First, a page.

ik denk dat er nog hééééél veel wapens zijn die nog nergens aan te pas zijn gekomen van in de WOII. Zoveel wapens die ze maar een aantal keer gemaakt hebben en dan afgevoerd zijn wegens té duur/moeilijk in aanmaak, niet precies niet krachtig genoeg,... er zijn heus nog veel wapens/tanks/vliegtuigen/boten/... die ik jammergenoeg nog niet gezien heb
Lisle Commando Rifle:
A modified Lee Enfield rifle, the De Lisle is one of the first successful carbines made with an extremely effective suppressor. The suppressor, which dominates the rifle from back to muzzle, measures two inches in diameter, and provides enough space for the gasses used when firing. It fires modified 9mm pistol rounds, and the ejected round would fall into the magazine, which had a velvet-lined compartment to stop the sound of spent bullets hitting the ground. It is so quiet that moving the bolt to chamber the next round makes more sound than firing a round. The De Lisle was only manufactured in small numbers and was exclusive to Special Forces.
Although it sounds like it comes straight out of a sci-fi flick, the Allies researched the degaussing of ships quite heavily during WW2. The primary goal was to render the ship undetectable, and invisible, from magnetically fused undersea mines and torpedoes. The degaussing of a ship involved the generation of a powerful electromagnetic field onboard. The Canadian and British Royal navies spent large amounts of time doing tests and research on degaussing — in fact, the conduits from the degaussing system built in the HMS Belfast in London, can still be seen today. Many people also believe the electromagnetic degaussing attempt on the USS Engstorm might have influenced the story of the famous “Philidelphia Experiment.”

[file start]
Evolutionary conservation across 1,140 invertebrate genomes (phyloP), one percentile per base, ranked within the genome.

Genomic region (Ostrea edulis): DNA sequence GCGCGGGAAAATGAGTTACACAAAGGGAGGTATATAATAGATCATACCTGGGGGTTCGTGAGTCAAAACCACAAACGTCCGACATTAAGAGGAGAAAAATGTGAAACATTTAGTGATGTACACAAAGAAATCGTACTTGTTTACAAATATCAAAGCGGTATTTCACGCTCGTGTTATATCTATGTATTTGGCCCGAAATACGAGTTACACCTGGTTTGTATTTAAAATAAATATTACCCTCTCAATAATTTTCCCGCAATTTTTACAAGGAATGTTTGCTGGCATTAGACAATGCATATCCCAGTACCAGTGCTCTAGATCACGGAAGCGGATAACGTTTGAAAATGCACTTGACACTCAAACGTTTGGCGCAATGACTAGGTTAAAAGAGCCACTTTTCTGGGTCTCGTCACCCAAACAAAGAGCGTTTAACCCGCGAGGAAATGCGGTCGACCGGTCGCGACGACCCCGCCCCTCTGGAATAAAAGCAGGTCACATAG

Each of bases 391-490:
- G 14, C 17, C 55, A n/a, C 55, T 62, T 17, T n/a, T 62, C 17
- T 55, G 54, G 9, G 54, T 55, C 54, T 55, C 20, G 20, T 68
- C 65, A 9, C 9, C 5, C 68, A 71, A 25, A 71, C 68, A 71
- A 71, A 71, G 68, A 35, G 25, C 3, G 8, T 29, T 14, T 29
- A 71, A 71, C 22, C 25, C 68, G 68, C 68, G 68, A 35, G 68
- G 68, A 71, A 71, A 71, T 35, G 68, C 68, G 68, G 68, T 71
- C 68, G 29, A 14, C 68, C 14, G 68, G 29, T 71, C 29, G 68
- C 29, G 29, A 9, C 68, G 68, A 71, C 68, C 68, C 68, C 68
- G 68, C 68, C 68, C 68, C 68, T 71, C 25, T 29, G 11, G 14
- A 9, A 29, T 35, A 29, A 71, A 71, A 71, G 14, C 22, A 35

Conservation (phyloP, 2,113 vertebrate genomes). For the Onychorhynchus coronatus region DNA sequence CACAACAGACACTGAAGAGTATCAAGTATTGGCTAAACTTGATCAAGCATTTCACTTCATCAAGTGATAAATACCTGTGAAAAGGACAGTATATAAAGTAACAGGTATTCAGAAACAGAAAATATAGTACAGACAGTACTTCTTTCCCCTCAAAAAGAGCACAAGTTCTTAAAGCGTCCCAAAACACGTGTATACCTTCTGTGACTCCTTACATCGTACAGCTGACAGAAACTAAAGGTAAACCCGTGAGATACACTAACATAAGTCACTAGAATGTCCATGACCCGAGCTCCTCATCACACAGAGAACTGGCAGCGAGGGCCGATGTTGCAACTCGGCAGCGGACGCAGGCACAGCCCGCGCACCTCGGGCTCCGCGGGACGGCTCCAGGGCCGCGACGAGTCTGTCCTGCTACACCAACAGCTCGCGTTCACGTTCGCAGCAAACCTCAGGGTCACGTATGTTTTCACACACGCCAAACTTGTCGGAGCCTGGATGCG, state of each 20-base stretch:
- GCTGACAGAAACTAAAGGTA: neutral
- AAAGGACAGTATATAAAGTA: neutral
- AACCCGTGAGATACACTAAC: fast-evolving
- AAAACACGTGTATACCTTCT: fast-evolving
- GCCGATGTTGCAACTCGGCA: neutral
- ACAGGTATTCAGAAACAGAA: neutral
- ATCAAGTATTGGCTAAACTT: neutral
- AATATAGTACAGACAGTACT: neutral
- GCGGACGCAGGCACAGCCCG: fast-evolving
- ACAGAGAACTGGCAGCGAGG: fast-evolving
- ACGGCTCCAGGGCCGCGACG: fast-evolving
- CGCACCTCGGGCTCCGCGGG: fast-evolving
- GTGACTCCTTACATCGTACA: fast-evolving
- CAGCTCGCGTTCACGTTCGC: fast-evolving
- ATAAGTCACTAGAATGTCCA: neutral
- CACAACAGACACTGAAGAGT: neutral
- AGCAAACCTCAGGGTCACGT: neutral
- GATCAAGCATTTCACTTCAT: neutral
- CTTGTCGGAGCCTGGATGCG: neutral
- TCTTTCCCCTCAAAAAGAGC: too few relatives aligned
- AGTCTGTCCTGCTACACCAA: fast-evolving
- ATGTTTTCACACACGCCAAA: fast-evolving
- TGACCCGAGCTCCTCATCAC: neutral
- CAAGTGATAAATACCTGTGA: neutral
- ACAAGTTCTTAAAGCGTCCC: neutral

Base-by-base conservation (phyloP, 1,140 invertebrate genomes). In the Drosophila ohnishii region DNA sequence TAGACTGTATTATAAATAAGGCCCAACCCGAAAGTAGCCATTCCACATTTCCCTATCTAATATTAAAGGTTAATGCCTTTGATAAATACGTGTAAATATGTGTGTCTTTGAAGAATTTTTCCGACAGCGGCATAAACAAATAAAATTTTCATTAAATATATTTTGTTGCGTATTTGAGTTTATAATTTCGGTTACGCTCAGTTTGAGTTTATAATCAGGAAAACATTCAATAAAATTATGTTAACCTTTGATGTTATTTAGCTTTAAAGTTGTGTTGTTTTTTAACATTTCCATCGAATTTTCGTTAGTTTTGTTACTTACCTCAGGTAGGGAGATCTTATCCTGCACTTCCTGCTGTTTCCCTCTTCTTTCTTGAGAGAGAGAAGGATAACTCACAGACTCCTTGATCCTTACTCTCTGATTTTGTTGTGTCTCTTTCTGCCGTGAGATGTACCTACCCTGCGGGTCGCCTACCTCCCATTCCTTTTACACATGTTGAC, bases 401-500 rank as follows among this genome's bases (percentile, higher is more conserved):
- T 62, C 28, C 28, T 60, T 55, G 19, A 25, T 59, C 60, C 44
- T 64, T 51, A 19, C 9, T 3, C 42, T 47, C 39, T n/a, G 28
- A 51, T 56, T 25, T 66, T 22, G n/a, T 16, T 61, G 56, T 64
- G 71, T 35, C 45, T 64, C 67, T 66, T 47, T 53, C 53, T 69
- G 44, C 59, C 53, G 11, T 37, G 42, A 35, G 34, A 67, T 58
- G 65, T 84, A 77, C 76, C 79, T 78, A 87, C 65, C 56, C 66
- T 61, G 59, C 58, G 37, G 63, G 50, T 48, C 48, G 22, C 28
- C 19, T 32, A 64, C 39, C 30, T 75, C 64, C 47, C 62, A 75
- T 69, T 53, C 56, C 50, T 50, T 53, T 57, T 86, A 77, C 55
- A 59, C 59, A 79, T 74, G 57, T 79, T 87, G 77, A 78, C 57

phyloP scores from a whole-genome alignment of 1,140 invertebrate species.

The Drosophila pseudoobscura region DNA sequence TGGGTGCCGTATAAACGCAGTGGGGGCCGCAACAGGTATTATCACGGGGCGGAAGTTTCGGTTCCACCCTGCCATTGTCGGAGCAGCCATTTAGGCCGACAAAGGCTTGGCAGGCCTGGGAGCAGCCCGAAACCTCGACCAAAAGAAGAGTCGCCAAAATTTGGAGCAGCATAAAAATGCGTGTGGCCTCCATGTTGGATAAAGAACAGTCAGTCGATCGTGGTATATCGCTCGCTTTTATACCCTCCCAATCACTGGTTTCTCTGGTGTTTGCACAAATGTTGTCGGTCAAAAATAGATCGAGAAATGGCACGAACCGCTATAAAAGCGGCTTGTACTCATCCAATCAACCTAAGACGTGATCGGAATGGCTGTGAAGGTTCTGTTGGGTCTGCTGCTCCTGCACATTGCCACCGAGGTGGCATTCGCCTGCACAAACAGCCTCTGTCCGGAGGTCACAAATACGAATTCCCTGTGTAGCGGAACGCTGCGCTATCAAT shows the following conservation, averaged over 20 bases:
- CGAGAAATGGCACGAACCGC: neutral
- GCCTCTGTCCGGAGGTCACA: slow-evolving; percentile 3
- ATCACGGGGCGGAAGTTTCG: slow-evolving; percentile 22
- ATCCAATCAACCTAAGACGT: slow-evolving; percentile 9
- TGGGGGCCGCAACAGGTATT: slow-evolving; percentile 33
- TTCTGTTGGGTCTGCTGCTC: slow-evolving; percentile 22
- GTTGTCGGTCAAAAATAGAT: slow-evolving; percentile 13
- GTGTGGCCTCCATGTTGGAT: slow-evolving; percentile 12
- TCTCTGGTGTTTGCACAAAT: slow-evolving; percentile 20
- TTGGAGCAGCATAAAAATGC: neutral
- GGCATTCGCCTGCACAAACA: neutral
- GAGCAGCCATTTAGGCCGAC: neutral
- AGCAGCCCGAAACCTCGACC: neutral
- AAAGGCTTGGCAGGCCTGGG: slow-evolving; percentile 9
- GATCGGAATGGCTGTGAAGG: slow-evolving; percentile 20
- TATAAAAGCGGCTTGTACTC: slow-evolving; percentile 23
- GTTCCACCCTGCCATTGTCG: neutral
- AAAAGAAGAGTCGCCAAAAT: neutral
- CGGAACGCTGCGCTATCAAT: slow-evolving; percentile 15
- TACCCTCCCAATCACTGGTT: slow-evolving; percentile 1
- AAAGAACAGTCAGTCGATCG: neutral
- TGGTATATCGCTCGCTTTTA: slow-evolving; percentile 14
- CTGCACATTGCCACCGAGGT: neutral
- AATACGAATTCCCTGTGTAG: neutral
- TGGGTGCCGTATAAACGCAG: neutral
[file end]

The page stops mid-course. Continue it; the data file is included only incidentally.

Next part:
Een hele leuke:
WunderWaffe 1 - Vampire Vision
The Sturmgewehr 44 was the first ever assault rifle, similar to the modern M-16 and AK-47. The ZG 1229, also known by the code name Vampir, was an infra-red sight designed so that this rifle could be used by snipers at night. It was first used in combat in the last months of the war and weighed about five pounds, but was also connected to a thirty pound battery support pack, strapped to the soldier’s back.
German Super-Heavy Tanks
German engineers worked on a number of designs for super-heavy tanks and the Panzerkampfwagen VIII Maus was the heaviest model of which a working prototype was made during the war. This tank weighed in at around 180 tonnes and this ended up being its principal problem. No engine was powerful enough to allow the tank to achieve the desired speed of 20 km/h, with only 13km/h being reached and that under ideal conditions. It was also too heavy to cross bridges. However, because the tank stood relatively high off the ground, it could actually ford deep streams and for deeper rivers was able to go underwater and drive along the bottom. However, to do this it had to be partnered with another tank, which supplied the electrical power through a cable. Amazingly, a long snorkel, allowing the crossing tank to submerge to a depth of 45 feet, fed air to the submerged tank’s crew.
Wonderbaarlijke duitse wapens
Duitse machinegeweren en dergelijke: